The new Elizabeth A. Sackler Center for Feminist Art opens on March 23 at the Brooklyn Museum. Designed by Polshek Partnership Architects, the Sackler Center is the firm’s second notable addition to the 19th-century Beaux Arts building after the entry plaza and pavilion transformed the entrance in 2004.
The Sackler Center takes its major aesthetic and cultural cues from Judy Chicago’s The Dinner Party (1974–79), to which it gives a permanent home. Chicago and her collaborators built a triangular dinner table with place settings for 39 historically important women. By giving women a literal place at the table (and by commemorating nearly a thousand others through dedicated floor tiles) the piece demands recognition that women and women’s work are vital to the history of Western culture.
Originally destined for a museum of its own in New Mexico, Chicago’s monumental piece of art posed challenges for the Brooklyn Museum. On a thematic level, its iconoclasm challenges the gender based assumptions upon which many traditional museum exhibitions are based; on an aesthetic level, it proclaims its distinctiveness but has chosen not to keep itself apart. Around it—underpinned by it—the galleries of the new Sackler Center radiate concentrically before giving way to the museum’s existing galleries for the decorative arts. Triangular portals and glass walls offer visibility between The Dinner Party and the feminist art in the surrounding galleries. The artworks establish complex reciprocal relationships that echo outwards in the rapport between the Sackler Center and the museum and between the museum and the city. Visitors enjoy filtered sunlight and a view of one of the columns of the museum’s portico through a new window on a perimeter wall. By occupying a place at the heart of the museum’s art and history, the Sackler Center aims to translate its presence into the same symbolic reinscription of women into cultural history that Chicago achieved with her piece.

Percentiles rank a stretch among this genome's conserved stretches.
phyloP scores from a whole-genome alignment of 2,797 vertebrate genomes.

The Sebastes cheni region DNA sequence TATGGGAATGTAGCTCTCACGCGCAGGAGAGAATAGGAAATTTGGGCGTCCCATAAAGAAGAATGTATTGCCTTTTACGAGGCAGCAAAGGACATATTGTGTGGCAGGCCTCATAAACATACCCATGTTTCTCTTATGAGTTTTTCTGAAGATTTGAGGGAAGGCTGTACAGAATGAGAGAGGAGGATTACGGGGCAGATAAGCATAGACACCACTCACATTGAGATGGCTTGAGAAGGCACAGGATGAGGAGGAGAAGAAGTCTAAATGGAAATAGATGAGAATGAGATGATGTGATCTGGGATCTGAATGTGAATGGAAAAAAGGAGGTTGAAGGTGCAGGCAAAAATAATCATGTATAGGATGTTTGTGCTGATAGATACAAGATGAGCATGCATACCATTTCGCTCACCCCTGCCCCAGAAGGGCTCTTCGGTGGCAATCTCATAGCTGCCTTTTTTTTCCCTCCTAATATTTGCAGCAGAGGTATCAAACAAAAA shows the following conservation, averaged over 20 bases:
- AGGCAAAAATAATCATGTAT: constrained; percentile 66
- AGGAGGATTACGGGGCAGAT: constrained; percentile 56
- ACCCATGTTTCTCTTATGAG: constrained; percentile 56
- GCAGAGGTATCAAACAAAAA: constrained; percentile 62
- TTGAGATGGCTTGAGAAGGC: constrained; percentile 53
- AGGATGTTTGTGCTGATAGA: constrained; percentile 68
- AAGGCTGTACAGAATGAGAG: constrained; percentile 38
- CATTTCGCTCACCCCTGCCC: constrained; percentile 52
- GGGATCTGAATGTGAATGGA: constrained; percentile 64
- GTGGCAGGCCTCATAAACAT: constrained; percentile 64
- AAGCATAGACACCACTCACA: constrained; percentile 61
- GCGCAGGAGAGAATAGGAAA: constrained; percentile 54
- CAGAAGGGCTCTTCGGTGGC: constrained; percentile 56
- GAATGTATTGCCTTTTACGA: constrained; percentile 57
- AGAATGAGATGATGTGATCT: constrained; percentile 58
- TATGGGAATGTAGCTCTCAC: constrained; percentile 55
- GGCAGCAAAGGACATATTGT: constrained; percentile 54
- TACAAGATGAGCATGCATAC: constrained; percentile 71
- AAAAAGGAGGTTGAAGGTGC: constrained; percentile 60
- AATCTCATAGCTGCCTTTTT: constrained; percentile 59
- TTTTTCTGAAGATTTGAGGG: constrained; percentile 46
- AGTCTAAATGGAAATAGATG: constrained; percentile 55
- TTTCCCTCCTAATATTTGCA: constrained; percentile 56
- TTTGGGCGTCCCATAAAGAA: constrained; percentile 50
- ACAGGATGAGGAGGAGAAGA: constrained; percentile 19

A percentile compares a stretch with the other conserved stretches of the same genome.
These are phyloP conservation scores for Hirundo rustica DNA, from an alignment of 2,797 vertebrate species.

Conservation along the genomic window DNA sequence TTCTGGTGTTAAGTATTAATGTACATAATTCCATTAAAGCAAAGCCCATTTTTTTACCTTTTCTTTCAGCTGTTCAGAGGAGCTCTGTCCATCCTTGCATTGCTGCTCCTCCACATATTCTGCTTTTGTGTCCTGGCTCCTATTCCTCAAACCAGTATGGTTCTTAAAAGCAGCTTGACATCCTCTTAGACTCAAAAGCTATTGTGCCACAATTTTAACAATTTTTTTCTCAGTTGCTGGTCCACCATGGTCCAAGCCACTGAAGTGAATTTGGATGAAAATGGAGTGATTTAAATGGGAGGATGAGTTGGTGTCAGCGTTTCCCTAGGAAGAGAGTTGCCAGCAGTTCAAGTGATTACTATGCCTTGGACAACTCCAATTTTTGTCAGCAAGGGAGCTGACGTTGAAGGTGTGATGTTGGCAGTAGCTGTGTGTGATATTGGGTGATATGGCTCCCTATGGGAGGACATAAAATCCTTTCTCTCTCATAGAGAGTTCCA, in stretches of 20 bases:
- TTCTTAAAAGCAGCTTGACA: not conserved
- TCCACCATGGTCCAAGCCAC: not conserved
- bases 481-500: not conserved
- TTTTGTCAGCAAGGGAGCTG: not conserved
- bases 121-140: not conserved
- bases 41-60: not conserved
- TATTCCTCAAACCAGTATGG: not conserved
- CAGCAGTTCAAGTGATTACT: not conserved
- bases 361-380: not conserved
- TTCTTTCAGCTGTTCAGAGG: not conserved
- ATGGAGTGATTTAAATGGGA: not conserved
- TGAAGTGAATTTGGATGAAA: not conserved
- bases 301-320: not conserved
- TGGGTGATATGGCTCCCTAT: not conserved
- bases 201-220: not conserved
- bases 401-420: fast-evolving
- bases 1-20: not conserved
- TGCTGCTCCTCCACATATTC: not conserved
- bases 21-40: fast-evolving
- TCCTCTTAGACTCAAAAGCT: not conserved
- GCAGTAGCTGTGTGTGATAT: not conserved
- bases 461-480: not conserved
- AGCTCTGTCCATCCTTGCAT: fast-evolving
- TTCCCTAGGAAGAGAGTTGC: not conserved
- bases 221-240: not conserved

The Sackler Center also features a study area and space for public and educational programs. The gallery spaces will open with Global Feminisms, the first international exhibition dedicated to feminist art from 1990 to the present (opening March 23 and on view through July 1). The 80 artists whose work will be on display represent a variety of nations and media, but are united in their concern to make feminist art responsive to its ever-broadening contexts. As project architect Susan T. Rodriguez put it, the intention of orbiting the galleries around the The Dinner Party gallery is to show a “trajectory of the ongoing evolution” of feminist art and history. “The gallery shows that what has been omitted from history is now becoming a part of the museum.”